The University of Massachusetts System
The example below illustrates one method for: 1) identifying strategic priorities at a public research university (i.e., the University of Massachusetts System), and 2) aligning the Climate Commitment with these priorities. Sustainability Consultant Emilie Rex created this resource in partnership with sustainability liaisons from three of the five University of Massachusetts campuses.
Compiling Data Sources
The University of Massachusetts System appointed Marty Meehan president in 2015. Due to his recent appointment, executive leaders have yet to create a strategic plan for the institution. Given these conditions, we developed a list of data sources, including presidential speeches and news releases to assess the values that may guide this planning effort. The preliminary analysis below relies most heavily on these speeches as sources. Please note that the priorities below are the result of a brief and independent analysis and do not necessarily reflect the official views or priorities of the institution.
Reviewing Sources and Categorizing Potential Priorities into Areas
We began by reviewing the compiled sources, pulling quotes directly from the sources and combining them with others to narrow down clear potential objectives. After pulling sufficient source material, we began:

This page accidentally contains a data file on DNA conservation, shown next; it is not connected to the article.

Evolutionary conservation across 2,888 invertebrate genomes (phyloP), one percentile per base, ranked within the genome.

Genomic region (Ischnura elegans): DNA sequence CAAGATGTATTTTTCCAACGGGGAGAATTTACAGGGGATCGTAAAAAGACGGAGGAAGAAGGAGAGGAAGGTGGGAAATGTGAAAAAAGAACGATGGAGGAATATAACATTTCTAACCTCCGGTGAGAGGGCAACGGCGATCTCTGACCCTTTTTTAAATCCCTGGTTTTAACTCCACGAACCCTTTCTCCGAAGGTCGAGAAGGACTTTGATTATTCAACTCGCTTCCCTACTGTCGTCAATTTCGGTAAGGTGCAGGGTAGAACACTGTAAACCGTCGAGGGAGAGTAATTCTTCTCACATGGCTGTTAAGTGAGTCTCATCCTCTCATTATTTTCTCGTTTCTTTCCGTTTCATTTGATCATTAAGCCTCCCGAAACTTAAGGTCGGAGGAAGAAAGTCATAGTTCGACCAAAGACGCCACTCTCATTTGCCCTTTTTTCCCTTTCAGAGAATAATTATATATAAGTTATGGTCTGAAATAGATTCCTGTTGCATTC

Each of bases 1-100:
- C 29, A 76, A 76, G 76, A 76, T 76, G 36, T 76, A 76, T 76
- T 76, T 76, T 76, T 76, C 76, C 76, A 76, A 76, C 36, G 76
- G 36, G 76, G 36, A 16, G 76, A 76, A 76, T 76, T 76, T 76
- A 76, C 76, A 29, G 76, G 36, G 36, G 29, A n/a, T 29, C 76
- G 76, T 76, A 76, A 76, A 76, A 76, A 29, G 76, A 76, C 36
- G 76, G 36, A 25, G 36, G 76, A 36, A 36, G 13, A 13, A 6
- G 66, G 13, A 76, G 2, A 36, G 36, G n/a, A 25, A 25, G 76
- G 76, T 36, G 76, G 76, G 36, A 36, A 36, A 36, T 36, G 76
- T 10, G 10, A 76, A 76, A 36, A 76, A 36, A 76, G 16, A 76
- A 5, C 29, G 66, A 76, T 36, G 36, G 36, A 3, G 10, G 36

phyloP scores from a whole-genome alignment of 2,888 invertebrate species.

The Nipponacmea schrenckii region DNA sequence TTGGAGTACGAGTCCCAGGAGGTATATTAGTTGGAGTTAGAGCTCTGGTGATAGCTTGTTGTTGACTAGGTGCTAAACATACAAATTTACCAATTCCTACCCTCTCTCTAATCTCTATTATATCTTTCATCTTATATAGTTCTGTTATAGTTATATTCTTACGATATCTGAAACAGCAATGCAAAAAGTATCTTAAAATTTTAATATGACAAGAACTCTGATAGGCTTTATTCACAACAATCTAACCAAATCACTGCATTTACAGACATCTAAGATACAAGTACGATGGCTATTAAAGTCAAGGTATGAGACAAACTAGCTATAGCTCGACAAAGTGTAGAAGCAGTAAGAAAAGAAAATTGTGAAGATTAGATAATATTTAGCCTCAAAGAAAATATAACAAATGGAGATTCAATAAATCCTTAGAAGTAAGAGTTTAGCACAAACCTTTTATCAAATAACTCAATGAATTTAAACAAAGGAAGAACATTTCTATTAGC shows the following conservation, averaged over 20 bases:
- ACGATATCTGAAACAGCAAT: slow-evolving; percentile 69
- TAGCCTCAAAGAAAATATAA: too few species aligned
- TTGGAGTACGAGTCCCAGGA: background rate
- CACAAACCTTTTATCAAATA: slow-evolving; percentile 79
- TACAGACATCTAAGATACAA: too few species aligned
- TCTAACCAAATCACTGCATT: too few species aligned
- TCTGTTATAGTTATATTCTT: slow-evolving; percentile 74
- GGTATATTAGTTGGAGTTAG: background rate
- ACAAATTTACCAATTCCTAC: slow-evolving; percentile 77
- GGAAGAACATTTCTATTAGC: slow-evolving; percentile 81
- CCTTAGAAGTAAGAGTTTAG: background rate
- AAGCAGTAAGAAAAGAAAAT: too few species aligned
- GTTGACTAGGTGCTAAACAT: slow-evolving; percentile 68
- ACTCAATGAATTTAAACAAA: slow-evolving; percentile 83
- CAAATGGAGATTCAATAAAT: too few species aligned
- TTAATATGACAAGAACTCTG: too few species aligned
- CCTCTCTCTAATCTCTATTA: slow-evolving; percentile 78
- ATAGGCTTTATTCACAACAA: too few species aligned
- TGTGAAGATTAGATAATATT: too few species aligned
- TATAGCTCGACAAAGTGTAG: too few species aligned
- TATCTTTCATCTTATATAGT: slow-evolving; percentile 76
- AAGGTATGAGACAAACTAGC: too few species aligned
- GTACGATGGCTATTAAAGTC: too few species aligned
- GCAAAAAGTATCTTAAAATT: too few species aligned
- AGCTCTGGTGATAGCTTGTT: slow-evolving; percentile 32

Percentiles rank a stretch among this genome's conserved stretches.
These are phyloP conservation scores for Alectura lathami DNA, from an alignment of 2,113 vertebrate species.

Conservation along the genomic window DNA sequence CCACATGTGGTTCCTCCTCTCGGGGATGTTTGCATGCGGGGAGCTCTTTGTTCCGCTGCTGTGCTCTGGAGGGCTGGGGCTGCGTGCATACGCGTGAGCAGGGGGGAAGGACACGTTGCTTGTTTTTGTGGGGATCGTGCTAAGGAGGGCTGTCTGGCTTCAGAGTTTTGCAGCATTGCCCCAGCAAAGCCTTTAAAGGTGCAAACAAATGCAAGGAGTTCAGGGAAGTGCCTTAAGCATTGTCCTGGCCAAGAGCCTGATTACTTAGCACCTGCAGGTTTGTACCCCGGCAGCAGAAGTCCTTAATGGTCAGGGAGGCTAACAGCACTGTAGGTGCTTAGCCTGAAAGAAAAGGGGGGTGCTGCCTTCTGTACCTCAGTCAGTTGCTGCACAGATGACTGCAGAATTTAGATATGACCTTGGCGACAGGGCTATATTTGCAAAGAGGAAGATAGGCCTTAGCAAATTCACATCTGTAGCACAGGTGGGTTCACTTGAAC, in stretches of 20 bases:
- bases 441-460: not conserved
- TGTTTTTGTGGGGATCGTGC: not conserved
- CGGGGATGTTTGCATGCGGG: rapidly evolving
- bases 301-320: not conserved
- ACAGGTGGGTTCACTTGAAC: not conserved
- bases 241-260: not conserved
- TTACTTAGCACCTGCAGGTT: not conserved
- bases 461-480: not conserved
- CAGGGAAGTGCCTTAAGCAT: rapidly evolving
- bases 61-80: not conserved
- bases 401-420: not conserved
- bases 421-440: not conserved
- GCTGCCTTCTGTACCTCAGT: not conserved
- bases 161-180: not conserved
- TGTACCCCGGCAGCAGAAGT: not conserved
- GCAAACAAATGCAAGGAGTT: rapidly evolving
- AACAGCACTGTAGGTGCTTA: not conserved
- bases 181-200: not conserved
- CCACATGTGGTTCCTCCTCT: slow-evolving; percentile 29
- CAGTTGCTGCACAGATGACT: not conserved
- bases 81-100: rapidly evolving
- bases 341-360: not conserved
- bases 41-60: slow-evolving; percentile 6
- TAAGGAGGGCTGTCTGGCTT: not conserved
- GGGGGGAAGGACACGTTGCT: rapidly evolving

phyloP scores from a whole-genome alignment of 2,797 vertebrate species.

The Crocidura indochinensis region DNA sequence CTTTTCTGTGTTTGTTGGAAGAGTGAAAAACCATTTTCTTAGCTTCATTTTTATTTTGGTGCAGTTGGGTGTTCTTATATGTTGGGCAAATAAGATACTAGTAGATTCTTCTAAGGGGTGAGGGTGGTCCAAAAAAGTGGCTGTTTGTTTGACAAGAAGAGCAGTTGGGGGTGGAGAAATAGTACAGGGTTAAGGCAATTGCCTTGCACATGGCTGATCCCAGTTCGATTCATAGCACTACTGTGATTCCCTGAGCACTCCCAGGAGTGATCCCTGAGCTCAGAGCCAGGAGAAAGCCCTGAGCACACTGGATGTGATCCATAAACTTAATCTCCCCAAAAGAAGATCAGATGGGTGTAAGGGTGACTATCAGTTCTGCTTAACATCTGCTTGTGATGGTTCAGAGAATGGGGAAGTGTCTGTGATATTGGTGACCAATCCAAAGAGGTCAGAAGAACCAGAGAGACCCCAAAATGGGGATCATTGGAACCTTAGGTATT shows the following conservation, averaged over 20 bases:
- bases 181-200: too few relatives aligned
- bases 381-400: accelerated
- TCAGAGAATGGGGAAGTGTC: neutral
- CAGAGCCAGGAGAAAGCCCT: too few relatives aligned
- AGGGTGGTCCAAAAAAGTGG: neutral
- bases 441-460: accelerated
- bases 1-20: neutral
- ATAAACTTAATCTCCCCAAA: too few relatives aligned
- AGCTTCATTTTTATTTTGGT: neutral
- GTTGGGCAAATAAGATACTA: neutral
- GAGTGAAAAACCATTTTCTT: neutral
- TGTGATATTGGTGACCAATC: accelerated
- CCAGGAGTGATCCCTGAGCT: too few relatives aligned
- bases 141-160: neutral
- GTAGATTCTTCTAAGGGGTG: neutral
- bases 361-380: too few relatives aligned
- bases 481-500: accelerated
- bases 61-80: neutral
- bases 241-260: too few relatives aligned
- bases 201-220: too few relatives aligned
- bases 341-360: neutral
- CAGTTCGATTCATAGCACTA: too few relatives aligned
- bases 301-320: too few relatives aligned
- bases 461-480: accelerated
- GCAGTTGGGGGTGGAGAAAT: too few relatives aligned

- Organizing the information. We analyzed the objectives and grouped them into priority areas (e.g. research and innovation, diversity and inclusion) and sub-areas (e.g. affordability within educational value) where applicable.
- Determining the quality of the data. We reordered source material to provide a general sense of the data quality. Because we relied primarily on presidential speeches-not consensus-driven or community-generated priorities that might result from a strategic planning process-you will notice that most of the data is labeled as low quality
- UMass System Analysis.
After grouping objectives into priority areas, we were able to create a visual map which helps illustrate the relationship between priority areas, sub-areas, and objectives. The map also shows how some objectives or sub-areas overlap (e.g., affordability’s connection to both educational value and diversity and inclusion), indicating a shared priority.
Next, we reviewed each priority to determine whether the Commitments or commitment-related activities can contribute or support that priority and, if so, how. Remember, each of these statements aims to answer the question: “What value do the commitments add to this priority?” These are scenarios under which UMass staff could:
- Make a case for the value of past, existing, or future commitment-related programming to core institutional objectives;
- Identify connections with new stakeholders and strengthen sustainability or Commitment-related organizational structures;
- Collaborate with executive leadership on potential areas where sustainability or Commitment-related objectives could support and/or be integrated into system or campus-level strategic planning efforts; or
- Deepen stakeholder understanding of the role of the Commitments in supporting institutional priorities, among others.